The country has also benefitted from the Strategic Approach to International Chemicals Management (SAICM) Quick Start Programme Trust Fund for creating enabling environment for the implementation of sound management of chemicals. The major output of this exercise has been the compilation of the National Chemicals Profile and the Capacity Assessment Document. Among stakeholders this exercise raised awareness on chemicals management issues.
As a new Party to the Rotterdam Convention, Swaziland is seeking to meet its obligations. There is as yet no chemicals registry for imported chemicals and no information system is in place as far as chemical imports are concerned. Chemical imports are not regulated except for Ozone Depleting Substances.
Current challenges for implementation of the Rotterdam Convention are financial and technical resources to raise awareness to stakeholders, especially, farmers, agricultural, health and customs officers on the obligations of this Convention. A national legal instrument, information exchange and inter-ministerial co-ordinating mechanisms have to be put in place for effective implementation.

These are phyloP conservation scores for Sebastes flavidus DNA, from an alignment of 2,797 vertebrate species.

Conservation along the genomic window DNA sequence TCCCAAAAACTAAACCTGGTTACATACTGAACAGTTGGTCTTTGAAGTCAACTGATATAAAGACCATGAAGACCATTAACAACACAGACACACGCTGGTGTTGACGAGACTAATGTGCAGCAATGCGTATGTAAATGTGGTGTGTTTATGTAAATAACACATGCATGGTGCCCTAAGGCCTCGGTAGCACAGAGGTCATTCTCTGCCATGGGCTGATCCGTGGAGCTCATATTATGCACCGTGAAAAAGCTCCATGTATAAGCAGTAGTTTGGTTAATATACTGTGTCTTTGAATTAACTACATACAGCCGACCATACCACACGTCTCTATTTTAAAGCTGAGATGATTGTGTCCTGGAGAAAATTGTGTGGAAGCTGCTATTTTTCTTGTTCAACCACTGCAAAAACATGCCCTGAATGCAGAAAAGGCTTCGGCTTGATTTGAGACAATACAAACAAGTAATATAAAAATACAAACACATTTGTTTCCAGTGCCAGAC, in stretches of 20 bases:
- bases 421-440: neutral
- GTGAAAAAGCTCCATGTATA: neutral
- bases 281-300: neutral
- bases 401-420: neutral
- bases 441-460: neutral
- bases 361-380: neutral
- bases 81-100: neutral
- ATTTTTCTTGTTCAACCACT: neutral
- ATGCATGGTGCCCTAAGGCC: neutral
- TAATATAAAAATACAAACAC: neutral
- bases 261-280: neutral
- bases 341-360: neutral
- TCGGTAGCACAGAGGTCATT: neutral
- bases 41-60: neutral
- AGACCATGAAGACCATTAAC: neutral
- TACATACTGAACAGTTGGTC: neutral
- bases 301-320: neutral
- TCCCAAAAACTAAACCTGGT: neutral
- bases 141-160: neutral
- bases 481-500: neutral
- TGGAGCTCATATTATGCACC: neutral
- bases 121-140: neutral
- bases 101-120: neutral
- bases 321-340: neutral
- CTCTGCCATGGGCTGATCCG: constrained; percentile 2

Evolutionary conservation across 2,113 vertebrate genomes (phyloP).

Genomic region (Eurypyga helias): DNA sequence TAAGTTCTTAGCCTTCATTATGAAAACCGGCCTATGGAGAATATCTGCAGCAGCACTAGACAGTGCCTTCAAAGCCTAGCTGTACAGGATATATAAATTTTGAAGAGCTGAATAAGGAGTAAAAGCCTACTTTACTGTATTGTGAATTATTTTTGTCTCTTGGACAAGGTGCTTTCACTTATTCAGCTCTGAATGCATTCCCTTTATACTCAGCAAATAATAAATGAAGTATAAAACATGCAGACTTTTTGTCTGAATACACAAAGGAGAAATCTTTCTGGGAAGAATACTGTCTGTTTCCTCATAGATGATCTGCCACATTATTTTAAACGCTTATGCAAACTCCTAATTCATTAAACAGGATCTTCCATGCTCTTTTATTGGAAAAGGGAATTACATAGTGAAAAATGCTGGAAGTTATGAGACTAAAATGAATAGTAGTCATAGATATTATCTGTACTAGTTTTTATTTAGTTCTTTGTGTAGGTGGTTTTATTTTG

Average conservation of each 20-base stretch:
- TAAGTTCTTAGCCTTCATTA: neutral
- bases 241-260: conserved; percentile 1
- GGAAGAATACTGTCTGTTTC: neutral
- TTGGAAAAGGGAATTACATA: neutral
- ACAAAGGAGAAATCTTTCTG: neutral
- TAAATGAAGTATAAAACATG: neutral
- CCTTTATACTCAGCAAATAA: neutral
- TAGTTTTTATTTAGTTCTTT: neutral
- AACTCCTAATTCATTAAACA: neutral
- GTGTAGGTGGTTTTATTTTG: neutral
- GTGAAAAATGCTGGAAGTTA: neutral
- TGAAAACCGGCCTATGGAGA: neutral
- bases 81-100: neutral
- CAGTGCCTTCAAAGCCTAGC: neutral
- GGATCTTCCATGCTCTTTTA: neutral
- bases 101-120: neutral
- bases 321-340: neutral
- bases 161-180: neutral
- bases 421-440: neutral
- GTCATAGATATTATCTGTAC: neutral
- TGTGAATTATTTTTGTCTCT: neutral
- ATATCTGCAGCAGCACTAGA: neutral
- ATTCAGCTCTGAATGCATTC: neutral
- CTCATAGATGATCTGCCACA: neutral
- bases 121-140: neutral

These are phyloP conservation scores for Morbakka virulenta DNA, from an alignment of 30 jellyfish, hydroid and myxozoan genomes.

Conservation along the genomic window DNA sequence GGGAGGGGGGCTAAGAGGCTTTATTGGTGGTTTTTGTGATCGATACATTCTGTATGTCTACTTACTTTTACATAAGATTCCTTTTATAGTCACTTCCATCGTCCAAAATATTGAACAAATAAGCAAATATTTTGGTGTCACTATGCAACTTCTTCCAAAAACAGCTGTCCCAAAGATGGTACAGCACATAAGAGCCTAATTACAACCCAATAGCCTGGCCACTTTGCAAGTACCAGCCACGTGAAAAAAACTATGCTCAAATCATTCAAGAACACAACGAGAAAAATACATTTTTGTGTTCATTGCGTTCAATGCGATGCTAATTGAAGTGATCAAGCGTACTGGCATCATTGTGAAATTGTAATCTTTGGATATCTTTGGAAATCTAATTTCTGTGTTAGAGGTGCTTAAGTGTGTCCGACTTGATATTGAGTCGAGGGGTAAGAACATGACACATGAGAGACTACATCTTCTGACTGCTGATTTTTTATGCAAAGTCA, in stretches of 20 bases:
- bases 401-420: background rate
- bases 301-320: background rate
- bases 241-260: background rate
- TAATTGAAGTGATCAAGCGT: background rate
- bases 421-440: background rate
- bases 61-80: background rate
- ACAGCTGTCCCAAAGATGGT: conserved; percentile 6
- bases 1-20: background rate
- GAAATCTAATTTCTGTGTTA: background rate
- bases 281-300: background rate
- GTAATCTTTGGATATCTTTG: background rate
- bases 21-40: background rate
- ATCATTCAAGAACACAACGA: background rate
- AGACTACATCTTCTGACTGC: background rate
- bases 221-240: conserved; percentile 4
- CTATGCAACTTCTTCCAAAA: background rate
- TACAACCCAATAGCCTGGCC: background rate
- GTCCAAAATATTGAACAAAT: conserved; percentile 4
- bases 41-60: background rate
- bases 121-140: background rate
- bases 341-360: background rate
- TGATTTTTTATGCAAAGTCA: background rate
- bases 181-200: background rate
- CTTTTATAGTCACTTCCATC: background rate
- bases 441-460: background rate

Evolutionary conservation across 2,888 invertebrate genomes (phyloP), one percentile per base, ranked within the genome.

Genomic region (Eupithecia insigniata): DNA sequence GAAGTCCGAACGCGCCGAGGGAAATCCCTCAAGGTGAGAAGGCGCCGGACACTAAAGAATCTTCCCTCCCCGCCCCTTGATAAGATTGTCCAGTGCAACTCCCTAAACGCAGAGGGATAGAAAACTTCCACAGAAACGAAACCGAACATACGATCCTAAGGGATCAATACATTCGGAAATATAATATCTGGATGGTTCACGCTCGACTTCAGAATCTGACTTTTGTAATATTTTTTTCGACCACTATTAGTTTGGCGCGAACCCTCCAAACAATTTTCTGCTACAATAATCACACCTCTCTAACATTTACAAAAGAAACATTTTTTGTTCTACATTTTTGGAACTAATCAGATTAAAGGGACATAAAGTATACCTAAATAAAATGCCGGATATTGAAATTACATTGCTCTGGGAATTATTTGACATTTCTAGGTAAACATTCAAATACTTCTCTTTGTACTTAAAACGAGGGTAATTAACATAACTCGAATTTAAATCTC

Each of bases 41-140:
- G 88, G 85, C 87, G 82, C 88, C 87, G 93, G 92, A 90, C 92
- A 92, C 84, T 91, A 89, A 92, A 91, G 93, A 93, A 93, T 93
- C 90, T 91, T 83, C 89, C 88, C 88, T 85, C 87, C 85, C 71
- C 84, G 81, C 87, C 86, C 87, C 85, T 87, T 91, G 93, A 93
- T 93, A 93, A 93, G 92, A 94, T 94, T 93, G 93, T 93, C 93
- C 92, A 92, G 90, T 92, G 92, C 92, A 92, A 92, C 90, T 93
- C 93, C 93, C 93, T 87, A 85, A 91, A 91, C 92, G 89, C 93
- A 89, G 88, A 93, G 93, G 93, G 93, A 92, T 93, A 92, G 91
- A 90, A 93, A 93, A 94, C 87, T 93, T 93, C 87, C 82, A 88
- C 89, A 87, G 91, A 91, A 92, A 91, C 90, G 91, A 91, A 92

There will be need for the development of reporting mechanisms for chemical poisoning incidences to assess exposure risks. Health facilities will have to be capacitated to serve as poison centres. However, there are chemicals management activities currently running in the country synergies could be drawn from projects such as SAICM Quick Start Programme, Stockholm Convention and the Basel Convention.
The ninth meeting of the Chemical Review Committee (CRC 9) will be held from 22 to 25 October 2013 at FAO Headquarters in Rome, Italy.
At its sixth meeting, the Conferences of the Parties to the Rotterdam Convention elected a new Bureau and nominated new members of the Chemical Review Committee (CRC). An update on the election of officers and new CRC members is now available.